The war at home
The first Blu-ray and HD-DVD players have just arrived in stores. Should you upgrade? Our columnist dives into the summer's biggest drama.
By Peter Lewis, Fortune senior editor

(FORTUNE Magazine) -- One will live. One will die. You make the choice.

Okay, maybe that's overly dramatic, given that we're talking about a new standard for high-definition videodiscs. But this is the movie business and the drama is real, because potentially billions of dollars are at stake - not just the money spent and earned by big electronics companies and movie studios but your hard-earned dollars as well.

You'll thrill to the dazzling video and sound quality of the new high-definition DVD formats. You'll laugh out loud at the absurdity of another video format war, la Betamax vs. VHS. You'll cry if you spend $500 or $1,000 or more on a new player and new movie discs that are doomed to be obsolete in a year or two. It's the feel-confused movie of the summer. It's ... Blu-ray vs. HD-DVD!

The plot starts with the digital videodisc's (DVD) introduction less than a decade ago as a superior replacement for videotape. Movie studios tried to kill DVD in its crib, saying the technology would destroy the movie business - just as they said videocassette recorders would destroy the movie business a generation earlier - but DVD grew up and made them lots of money. So much money, in fact, that they're now battling to establish a new, even better DVD format.

The rival formats are HD-DVD and Blu-ray Disc (alias BD-DVD). Although they could survive in an undead state to battle for eternity, like vampires vs. zombies or the even scarier CD+R vs. CD-R, more likely one high-definition DVD format ultimately will conquer the other, just as VHS triumphed over Betamax.

The first Blu-ray and HD-DVD players have just arrived in stores, along with a small but growing number of movie titles. Blu-ray discs will not play in HD-DVD players and vice versa, so until hybrid players come along - probably by the end of this year - if you want to watch prerecorded movies in high definition, you'll have to choose sides.

To help you do so, our FORTUNE Mad Gadget Scientist has been testing the first HD-DVD and Blu-ray players in his secret laboratory.

The scene: In the center of the room is a Samsung HL-S5087W 50-inch widescreen DLP HDTV with 1080p resolution. Tentacles of cables and wires from the Samsung TV snake out across the floor to a Toshiba HD-XA1 HD-DVD player on one side, and a Samsung BD-P1000 Blu-ray Disc player on the other. Elsewhere in the room, chained to examination tables, are a Toshiba Qosmio notebook computer with a built-in HD-DVD drive, and a Sony VAIO desktop computer with a built-in BD-DVD drive. To the side is another 50-inch Samsung HDTV with a hybrid Panasonic VHS and a standard DVD combo player attached. On a desk in the corner sits a diary. Excerpts follow:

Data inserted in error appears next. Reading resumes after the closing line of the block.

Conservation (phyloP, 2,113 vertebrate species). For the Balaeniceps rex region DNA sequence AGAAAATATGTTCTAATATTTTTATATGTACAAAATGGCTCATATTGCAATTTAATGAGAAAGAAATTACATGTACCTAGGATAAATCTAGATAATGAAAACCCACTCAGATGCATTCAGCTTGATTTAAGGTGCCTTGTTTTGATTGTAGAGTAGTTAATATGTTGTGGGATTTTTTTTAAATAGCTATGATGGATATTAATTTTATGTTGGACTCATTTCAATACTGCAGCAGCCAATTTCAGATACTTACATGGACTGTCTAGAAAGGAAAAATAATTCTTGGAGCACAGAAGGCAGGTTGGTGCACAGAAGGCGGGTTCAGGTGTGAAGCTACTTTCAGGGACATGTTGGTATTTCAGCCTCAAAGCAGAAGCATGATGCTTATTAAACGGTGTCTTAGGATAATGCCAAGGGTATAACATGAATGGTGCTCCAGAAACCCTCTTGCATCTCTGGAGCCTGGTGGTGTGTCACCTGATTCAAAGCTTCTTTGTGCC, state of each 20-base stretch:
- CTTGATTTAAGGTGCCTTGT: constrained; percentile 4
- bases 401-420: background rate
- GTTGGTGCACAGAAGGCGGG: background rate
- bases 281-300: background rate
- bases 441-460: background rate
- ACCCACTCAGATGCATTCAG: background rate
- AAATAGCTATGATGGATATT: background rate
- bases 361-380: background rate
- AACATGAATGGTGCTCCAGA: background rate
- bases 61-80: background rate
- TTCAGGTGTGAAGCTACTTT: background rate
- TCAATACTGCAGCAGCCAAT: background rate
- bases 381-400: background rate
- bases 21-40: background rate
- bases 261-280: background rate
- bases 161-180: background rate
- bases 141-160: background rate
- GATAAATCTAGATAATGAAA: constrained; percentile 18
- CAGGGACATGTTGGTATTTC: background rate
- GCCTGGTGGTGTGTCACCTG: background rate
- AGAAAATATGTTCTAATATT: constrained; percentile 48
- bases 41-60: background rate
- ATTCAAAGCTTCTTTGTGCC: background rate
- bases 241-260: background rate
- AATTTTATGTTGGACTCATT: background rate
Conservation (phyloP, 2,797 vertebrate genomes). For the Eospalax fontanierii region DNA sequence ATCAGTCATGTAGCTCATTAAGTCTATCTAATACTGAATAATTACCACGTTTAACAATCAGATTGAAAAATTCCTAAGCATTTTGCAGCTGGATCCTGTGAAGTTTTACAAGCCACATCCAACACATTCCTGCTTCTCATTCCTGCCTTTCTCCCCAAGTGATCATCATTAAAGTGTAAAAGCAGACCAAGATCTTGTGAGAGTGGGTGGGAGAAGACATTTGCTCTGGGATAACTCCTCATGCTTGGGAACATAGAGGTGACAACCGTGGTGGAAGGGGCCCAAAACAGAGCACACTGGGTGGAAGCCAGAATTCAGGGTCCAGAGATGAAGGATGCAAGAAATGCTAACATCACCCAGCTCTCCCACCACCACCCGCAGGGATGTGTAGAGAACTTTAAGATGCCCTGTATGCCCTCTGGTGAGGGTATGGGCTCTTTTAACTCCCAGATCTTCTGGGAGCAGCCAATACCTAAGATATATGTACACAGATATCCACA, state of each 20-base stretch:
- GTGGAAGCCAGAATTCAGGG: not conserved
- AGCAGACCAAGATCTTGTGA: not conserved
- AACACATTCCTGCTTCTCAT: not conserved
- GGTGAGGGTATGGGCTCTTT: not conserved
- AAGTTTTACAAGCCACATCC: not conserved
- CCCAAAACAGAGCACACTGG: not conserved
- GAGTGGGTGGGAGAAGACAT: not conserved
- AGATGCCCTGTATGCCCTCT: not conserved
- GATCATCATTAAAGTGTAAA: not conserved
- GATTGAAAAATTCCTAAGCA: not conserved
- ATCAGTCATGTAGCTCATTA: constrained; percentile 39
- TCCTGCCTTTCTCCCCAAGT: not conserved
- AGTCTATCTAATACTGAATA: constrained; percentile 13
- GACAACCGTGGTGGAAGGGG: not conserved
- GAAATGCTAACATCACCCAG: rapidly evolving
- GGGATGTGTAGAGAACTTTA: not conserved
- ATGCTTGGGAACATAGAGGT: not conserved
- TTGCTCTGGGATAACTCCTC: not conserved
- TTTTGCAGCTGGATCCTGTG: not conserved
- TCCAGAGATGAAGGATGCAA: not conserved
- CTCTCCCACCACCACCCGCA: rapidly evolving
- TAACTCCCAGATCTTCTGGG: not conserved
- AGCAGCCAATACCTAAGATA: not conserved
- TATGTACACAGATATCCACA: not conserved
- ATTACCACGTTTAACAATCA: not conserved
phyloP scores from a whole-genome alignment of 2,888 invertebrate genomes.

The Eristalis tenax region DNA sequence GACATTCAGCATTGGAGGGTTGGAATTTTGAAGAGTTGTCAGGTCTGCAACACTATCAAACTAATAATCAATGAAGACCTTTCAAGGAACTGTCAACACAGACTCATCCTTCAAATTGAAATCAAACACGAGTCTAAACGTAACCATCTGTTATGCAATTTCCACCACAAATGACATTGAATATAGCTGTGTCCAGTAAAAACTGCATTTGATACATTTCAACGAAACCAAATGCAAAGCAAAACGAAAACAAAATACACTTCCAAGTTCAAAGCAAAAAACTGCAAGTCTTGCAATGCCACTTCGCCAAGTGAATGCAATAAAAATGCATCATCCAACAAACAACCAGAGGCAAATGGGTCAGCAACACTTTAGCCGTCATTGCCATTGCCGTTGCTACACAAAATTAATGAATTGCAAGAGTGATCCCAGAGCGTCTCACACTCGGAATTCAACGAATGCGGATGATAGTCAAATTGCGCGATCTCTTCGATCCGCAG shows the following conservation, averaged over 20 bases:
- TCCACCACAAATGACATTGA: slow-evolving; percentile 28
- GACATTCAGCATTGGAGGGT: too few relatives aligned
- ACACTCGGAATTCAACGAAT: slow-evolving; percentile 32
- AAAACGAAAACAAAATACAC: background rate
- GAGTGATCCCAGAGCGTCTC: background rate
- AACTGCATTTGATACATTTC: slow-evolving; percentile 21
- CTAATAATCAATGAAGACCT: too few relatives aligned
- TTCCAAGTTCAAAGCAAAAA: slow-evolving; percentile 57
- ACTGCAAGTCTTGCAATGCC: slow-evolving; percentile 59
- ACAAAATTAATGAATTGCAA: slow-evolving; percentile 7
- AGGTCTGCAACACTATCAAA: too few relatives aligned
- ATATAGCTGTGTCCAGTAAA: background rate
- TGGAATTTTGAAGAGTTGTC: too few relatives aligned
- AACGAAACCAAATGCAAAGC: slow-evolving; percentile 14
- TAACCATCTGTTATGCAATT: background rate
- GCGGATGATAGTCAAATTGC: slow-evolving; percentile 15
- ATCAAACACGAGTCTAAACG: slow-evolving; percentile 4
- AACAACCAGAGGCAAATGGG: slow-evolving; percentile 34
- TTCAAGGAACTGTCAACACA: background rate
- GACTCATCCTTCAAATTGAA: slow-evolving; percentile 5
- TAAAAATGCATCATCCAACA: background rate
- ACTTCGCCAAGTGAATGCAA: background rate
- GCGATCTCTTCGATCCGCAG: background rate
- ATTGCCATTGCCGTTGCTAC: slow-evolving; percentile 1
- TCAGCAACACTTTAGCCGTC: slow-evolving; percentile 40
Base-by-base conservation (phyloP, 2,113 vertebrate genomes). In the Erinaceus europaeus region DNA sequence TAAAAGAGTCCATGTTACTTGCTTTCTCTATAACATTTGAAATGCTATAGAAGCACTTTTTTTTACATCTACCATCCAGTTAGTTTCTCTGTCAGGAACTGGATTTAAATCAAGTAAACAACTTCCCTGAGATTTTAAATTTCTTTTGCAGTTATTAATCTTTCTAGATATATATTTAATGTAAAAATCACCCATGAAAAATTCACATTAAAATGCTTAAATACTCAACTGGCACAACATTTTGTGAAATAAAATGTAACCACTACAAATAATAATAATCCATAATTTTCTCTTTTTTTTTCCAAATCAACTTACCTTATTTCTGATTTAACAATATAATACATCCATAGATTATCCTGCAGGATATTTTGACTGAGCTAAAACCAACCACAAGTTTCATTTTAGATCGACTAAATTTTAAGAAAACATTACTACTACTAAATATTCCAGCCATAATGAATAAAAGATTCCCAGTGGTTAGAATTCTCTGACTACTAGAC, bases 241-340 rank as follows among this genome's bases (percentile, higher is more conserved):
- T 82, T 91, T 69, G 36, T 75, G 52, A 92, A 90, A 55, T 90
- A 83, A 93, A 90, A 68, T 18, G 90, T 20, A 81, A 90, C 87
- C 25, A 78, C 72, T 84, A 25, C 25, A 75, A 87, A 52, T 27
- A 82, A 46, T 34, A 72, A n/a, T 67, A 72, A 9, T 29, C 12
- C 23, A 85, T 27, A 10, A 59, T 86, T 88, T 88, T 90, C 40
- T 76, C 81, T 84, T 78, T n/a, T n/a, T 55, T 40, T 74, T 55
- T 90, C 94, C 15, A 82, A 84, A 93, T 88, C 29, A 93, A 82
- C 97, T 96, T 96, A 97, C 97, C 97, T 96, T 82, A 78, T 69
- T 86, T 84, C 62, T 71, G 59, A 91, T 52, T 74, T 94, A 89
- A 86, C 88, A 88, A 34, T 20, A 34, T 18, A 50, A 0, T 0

Monday: At last the 1080p Samsung TV arrives and the experiment can begin! No ordinary HDTV set will do, because I need the absolute best resolution available to test the new players, which means one of the new ones capable of displaying 1,080 lines in progressive fashion (1080p) instead of the slightly inferior, every-other-line, interlaced 1080i format that I recklessly bought a couple of years ago and that I plan to use as a control subject for this experiment.

The Samsung DLP is beautiful, with a thin black bezel. Although the screen size is the same, the new 1080p model looks less bulky than the older 1080i model, and even Mrs. Mad Scientist approves. Fortunately, she doesn't scream when I tell her it costs $2,700.

Tuesday: I'm pleased to discover an HDMI cable has been thoughtfully included in the Samsung BD-P1000 Blu-ray Disc player (and for $1,000, it should be). It's a beautiful, surprisingly small device with a piano-black case and glowing blue eyes - er, display lights - a perfect aesthetic match for the Samsung TV.

Drat! The shiny black case is a magnet for fingerprints. The remote control is a disappointment. But, oh, the joy when the HDMI cable is connected and Igor hits the switch. It's alive!